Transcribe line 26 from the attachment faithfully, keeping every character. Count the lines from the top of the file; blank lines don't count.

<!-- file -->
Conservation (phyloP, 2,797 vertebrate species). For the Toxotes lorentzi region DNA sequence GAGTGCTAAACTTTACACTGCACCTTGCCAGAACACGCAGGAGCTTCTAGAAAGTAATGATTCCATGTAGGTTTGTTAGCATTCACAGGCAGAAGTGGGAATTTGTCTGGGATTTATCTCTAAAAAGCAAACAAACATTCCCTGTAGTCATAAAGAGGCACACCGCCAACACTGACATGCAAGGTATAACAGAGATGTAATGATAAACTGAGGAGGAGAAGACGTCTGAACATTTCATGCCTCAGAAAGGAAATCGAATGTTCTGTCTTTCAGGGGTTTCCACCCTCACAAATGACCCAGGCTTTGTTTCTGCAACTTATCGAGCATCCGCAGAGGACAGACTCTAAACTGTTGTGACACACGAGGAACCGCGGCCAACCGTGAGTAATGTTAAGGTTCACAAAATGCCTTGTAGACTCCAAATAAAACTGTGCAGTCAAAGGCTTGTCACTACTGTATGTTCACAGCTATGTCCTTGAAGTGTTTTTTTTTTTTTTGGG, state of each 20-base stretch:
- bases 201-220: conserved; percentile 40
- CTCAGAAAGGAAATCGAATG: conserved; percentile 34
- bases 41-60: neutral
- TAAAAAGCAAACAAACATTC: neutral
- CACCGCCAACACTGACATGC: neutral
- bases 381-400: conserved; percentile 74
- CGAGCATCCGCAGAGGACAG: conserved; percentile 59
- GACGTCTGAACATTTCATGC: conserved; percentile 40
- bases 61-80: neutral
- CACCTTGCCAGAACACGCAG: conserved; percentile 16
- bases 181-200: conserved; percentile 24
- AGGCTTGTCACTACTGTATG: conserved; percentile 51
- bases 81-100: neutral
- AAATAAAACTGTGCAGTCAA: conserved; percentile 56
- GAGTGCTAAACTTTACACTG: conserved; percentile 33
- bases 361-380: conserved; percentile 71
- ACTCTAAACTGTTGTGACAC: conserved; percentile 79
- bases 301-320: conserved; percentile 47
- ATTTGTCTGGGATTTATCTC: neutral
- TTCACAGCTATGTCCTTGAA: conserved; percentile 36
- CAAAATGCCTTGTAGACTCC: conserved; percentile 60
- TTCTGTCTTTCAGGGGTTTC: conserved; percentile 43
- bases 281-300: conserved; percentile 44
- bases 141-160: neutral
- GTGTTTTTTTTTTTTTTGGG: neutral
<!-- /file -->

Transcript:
- GTGTTTTTTTTTTTTTTGGG: neutral